While the labor-Democratic alliance (formally memorialized in the official name of the state Democratic party for Minnesota, the Democratic-Farmer-Labor Party) is generations old, the depth of that alliance has grown over time. As the old Southern Democrats (like Sen. John McClellan of the Rackets Committee) passed from the scene, the Democratic scrutiny of organized labor that helped enact the Taft-Hartley Act and Landrum-Griffin Act also passed. Likewise, as the often less-than-scrupulous leadership of unions like the Teamsters exited, the possibility that unions would consider supporting conservatives fell away.

But it was more than personalities that calcified the labor-Democratic alliance: Great forces in American life and politics did their parts. Since the 1950s, increasing numbers of government workers, people literally dependent on Big Government for their daily bread, have been granted collective bargaining powers and unionized. The close of the 1960s drew alumni of Students for a Democratic Society, the anti-Vietnam War movement, and other New Left factions into labor organizing. And the sclerosis in manufacturing created in part by union labor rules bled members from the private-sector union movement as Western Europe and Japan ramped up their production recovery from World War II.

The consequence of these forces was the rise of modern social justice unionism. While some crusading leftists in the labor movement (most notably Walter Reuther, long-time head of the United Auto Workers and leader of the non-communist faction of the CIO) had intervened in support of the social progressives of their time, large sections of the labor movement remained neutral. The AFL-CIO even denied George McGovern, the 1972 Democratic presidential nominee, its endorsement for president because of his left-wing foreign policy.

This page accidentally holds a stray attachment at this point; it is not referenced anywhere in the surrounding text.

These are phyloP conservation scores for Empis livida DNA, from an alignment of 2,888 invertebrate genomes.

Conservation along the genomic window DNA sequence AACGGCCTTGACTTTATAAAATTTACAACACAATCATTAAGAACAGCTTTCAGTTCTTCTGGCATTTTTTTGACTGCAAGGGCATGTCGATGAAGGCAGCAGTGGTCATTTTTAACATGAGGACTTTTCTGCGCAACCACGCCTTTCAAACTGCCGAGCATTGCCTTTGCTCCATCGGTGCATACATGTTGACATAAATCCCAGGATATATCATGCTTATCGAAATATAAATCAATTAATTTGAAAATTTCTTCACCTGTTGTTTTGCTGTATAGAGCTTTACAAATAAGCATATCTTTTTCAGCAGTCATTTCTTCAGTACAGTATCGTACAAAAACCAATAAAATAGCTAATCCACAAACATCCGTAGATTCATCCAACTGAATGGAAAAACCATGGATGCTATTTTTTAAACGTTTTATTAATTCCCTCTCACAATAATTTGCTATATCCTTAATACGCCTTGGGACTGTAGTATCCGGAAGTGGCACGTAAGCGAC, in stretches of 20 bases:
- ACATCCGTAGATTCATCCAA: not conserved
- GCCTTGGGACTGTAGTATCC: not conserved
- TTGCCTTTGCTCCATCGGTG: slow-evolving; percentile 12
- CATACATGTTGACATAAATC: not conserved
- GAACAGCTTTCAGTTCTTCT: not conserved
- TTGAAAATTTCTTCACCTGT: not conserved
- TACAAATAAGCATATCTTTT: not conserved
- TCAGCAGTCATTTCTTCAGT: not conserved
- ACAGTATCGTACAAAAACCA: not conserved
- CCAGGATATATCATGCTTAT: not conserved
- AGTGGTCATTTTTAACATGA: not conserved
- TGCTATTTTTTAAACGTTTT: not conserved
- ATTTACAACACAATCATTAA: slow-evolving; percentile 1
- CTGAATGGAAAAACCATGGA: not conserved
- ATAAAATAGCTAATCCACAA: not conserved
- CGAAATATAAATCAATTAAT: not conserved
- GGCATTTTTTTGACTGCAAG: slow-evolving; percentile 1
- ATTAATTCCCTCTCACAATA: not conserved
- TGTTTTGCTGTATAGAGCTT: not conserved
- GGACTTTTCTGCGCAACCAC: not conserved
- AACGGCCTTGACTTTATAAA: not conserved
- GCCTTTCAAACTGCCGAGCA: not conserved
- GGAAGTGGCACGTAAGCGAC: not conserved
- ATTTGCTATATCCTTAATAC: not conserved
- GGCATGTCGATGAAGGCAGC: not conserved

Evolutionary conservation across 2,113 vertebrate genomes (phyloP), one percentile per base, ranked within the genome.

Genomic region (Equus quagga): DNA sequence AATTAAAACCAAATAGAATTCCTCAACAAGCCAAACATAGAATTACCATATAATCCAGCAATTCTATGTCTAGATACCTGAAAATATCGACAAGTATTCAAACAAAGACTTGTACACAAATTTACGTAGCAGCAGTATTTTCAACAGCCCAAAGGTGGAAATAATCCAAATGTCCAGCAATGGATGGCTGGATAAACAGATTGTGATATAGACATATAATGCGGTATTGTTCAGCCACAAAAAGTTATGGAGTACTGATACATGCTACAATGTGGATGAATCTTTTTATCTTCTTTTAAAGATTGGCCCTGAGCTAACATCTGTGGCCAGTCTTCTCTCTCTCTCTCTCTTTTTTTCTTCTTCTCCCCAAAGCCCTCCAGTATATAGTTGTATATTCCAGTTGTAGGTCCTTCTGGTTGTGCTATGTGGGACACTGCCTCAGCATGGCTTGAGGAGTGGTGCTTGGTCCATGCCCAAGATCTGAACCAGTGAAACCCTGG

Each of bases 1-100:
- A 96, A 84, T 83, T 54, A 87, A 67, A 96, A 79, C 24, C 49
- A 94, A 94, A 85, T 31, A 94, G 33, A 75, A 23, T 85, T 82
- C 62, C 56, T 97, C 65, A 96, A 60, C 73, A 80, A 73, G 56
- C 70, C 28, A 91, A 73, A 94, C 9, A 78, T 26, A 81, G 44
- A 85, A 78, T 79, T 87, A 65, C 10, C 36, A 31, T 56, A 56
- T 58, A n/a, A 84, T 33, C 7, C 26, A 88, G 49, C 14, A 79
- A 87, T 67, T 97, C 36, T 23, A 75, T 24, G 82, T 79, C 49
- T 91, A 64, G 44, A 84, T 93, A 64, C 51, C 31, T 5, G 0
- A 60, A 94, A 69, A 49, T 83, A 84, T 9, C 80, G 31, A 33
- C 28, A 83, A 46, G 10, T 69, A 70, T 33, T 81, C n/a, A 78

But by the 1990s, the great forces and the trends they had unleashed had fundamentally changed Big Labor. New Dealer-Cold Warriors in the mold of former AFL-CIO leader Lane Kirkland were out. Democratic Socialists and anti–First Gulf War campaigners like then-SEIU president John Sweeney, who won the federation leadership in 1995, were in. Kirkland had been a merchant mariner during World War II and then joined the AFL-CIO. In the AFL-CIO, he rose to become one of former plumber George Meany’s chief lieutenants and an occasional speechwriter for Vice President Alben W. Barkley (D) and Illinois Gov. Adlai Stevenson (D) during their vice presidential and presidential campaigns. Sweeney rose through the ranks of the SEIU and left-wing organizing, merging the union with government-worker and parastatal unions and recommitting it to “progressive” movement building.

Why We Read History

Sweeney’s successors have continued Sweeney’s left-wing program, a development one must presume is related to Sen. Murphy’s praise of their institutions. But in their public statements, American Compass and its associated network deny that they want to advance a non-economic left-wing agenda, promoting their statist economic agenda as the best way to advance a right-leaning social agenda.

And this is why one must study the history of left-of-center movements: how they behave, how they operate, and from where they arise. Even if one wishes to break with a supposed “market fundamentalist” “dead consensus” that guided conservative activism for a generation (it didn’t, but that’s misremembered political history, not misremembered labor history), one must take care that one is not unwittingly enabling the broader woke-progressive assault on American culture. This assault is currently being demonstrated by another favored policy of the statist right, the CHIPS Act industrial policy, which the Biden administration is using to push all sorts of other social-liberal agendas that Congress refused to pass when it let the administration’s Build Back Better plan die.

In the quest to avoid unintended consequences, a firm historical knowledge is a wise and prudent guide. At the very least, it can lead one to properly discount the partisan rambling of a partisan senator who may not have one’s best policy interests in mind.

Michael Watson

Michael is Research Director for Capital Research Center and serves as the managing editor for InfluenceWatch. A graduate of the College of William and Mary, he previously worked for a…